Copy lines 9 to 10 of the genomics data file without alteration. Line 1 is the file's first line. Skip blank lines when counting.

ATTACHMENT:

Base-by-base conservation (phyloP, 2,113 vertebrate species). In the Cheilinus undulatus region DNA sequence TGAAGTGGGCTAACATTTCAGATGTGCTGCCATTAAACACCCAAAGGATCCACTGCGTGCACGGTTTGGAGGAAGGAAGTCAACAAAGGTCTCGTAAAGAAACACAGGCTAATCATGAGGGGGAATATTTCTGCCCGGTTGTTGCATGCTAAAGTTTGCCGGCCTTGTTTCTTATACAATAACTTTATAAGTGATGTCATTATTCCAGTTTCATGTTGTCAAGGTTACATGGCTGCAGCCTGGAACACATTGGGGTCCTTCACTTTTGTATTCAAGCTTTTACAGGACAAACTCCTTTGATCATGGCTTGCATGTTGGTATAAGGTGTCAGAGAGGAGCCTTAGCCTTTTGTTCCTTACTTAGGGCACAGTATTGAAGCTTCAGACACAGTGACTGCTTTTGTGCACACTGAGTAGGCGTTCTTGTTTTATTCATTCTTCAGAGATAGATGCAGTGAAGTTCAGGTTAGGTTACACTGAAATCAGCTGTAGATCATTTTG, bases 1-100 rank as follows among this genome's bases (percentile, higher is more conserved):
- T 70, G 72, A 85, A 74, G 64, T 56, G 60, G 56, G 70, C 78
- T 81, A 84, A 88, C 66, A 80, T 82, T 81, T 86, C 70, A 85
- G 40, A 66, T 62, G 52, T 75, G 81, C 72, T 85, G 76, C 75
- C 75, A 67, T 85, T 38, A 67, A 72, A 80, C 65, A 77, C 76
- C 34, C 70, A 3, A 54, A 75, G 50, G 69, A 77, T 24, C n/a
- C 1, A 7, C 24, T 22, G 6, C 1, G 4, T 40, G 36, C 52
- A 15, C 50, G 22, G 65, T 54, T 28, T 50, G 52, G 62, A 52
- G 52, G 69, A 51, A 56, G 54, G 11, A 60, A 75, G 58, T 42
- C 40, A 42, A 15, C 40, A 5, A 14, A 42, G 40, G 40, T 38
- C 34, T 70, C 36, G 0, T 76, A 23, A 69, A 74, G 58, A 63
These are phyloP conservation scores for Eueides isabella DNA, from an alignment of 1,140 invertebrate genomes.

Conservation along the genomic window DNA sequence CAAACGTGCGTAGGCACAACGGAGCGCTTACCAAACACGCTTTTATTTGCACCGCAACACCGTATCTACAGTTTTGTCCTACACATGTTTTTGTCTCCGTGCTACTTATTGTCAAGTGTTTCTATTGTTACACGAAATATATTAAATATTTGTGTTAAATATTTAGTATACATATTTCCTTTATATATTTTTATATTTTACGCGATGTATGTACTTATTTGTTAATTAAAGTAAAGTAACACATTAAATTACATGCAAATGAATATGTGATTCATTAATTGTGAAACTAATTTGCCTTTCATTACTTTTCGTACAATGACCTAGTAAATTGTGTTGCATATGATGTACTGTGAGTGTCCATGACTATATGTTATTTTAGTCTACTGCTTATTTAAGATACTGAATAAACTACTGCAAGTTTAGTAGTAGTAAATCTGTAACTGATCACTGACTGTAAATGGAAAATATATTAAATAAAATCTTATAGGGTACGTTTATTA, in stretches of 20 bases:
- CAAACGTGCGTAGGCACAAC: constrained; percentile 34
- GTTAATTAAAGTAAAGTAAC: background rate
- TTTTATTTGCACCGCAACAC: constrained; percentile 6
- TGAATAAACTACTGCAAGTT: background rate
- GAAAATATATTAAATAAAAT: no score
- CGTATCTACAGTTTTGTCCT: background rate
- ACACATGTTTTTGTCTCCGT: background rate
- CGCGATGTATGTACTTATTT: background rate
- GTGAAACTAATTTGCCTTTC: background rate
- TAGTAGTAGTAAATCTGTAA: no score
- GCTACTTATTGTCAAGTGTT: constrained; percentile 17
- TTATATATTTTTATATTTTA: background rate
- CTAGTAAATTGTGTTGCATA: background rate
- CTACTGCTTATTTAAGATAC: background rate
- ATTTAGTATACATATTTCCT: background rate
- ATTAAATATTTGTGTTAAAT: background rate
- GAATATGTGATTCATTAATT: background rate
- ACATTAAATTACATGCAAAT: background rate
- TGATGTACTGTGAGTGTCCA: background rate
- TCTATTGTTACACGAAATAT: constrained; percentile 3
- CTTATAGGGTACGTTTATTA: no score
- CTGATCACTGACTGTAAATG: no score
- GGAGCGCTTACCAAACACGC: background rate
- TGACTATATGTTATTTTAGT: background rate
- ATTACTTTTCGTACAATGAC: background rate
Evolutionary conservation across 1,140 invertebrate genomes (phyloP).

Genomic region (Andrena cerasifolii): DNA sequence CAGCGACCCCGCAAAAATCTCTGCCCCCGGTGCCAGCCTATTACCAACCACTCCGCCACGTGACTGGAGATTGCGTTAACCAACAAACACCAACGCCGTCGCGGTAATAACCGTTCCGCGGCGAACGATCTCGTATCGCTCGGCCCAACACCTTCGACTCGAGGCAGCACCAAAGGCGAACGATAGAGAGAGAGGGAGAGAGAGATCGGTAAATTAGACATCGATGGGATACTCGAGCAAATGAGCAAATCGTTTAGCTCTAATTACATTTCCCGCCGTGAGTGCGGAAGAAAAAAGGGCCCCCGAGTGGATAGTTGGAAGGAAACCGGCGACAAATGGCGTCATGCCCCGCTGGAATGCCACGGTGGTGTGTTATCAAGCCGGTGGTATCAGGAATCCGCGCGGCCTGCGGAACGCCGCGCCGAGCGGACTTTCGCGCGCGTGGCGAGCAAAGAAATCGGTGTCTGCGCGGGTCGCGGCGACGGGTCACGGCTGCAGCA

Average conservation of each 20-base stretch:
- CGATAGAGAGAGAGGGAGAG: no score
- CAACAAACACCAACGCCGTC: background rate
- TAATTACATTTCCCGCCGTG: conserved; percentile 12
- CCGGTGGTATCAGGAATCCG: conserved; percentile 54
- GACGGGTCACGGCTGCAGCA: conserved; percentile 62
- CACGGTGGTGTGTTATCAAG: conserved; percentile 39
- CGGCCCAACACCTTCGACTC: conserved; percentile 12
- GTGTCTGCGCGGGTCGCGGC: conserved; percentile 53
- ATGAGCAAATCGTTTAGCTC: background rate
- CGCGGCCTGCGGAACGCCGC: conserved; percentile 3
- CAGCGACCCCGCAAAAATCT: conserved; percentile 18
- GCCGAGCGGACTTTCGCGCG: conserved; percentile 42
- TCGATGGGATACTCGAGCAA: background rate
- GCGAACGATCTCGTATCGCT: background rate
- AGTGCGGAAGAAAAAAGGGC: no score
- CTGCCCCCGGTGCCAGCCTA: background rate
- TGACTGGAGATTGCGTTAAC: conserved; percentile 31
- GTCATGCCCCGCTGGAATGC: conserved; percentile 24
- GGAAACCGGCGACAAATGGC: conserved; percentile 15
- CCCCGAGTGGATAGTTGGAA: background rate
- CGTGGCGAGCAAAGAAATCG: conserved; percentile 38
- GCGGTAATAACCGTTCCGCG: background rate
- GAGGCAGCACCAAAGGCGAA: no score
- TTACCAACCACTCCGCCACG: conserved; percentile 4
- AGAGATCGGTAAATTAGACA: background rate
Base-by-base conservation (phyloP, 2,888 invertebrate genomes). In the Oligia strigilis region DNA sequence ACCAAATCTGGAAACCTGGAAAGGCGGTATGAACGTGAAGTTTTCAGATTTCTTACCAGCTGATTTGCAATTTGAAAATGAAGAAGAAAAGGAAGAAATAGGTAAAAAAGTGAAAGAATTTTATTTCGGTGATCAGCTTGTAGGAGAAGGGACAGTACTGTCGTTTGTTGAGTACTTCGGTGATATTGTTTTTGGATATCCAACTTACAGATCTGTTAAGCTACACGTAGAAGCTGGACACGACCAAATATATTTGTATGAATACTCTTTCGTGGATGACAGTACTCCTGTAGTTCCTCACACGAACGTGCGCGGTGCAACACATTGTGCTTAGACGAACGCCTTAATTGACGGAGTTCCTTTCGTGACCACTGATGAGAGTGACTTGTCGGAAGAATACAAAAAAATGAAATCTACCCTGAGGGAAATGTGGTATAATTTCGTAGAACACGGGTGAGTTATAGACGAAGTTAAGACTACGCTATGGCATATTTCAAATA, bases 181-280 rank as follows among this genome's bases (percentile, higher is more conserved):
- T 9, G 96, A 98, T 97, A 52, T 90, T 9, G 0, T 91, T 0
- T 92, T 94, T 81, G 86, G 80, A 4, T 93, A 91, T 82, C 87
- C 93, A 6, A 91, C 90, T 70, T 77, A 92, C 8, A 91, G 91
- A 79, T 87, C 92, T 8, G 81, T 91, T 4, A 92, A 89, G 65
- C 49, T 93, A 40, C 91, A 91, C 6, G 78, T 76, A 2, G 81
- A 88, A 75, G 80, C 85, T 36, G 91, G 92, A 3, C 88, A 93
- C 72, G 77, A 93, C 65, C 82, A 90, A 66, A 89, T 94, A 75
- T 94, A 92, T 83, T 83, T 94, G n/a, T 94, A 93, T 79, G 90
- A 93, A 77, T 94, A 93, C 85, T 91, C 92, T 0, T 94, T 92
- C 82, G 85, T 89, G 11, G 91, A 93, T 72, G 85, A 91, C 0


- G 52, G 69, A 51, A 56, G 54, G 11, A 60, A 75, G 58, T 42
- C 40, A 42, A 15, C 40, A 5, A 14, A 42, G 40, G 40, T 38